Interviewed by Lassiter Jamison a Fiction Editor at Chaotic Merge
Lassiter Jamison: “Memory Foam” is a beautiful mix of the relatable and the absurd (as if life). Has anything close to the events of this story happened to you personally?
Luise Mörke: The best way I can answer this without getting close to the word count of the story itself:
none of it is invented, but nothing has happened quite as it does in the story.
LJ: What sort of stories do you most like to tell?
LM: I write a lot of criticism and academic texts, so stories become vessels for the ideas and
affects that do not fit those other genres: desire, ugly feelings, anything that’s messy and
difficult to account for in a text that’s based on an argument. That said, my essayistic
tendencies, language circling around a constellation of ideas and motifs, come through in
fiction too – so does my love of film. I often think in scenes and spatialized set-ups.
LJ: I’m curious about the man at the intersection. His all-caps speech is the last thing we as
readers ‘hear’ before the story ends. What made you decide to conclude “Memory Foam”
LM: The narrator lives a pretty subdued life and spends her time contemplating or consuming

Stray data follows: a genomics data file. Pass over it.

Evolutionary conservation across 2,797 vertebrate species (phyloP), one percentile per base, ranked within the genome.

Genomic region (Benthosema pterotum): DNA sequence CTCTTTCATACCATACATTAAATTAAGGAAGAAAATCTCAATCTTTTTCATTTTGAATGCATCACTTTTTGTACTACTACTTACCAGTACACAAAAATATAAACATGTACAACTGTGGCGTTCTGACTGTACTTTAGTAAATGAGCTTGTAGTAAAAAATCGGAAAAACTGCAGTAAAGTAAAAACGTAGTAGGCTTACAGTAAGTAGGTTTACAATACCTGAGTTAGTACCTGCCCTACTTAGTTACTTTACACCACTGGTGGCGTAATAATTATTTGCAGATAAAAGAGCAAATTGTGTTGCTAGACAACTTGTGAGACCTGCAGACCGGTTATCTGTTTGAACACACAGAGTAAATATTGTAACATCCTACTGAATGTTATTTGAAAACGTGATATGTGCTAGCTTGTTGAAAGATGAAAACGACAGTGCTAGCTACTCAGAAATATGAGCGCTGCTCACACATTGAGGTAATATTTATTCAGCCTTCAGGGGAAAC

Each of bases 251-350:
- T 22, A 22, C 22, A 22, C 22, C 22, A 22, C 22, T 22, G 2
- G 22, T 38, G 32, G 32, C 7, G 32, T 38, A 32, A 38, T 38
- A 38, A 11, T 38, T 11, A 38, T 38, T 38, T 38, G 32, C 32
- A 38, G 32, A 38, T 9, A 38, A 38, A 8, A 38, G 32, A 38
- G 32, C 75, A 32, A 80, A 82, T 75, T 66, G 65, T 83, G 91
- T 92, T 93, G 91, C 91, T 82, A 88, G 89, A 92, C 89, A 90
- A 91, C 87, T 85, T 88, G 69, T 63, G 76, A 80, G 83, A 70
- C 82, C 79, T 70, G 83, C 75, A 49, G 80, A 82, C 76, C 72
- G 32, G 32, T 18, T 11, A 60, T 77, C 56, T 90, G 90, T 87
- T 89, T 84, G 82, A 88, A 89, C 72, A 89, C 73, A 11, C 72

things that encapsulate the feeling of absence from oneself: the disembodied erotics of
ASMR, the heat of an empty summer day, Marguerite Duras’s eight bottles of Bordeaux a
day. I was looking for ways to introduce a sudden mood shift that would break through the
rotten air of privileged languor. The man at the intersection is based on a person I
encountered on my way to the grocery store one day. His loud yelling sounded almost
prophetic, but of course everyone around tried hard to ignore him. That day, I actually
listened to his words and asked myself why speech has to be delivered in certain ways to
actually be recognized as such.
LJ: Last but not least, do you have any chaotic writing habits?
LM: The day I heard about the Pushcart nomination, I slept until noon and then spent three more
hours in bed, writing on my laptop – does that count as chaotic? In the past couple of weeks,
this has been happening a lot, but I’ve also been on the other end, waking up at six to write.
Seasons change, habits change. A chaotic constant is the assemblage of tea pots, mugs,
glasses, plates, and chocolate wrappers that collects on my desk during a writing day.
Who is Luise Mörke?
Luise Mörke (She/her ) is a writer and graduate student of art history based in Berlin.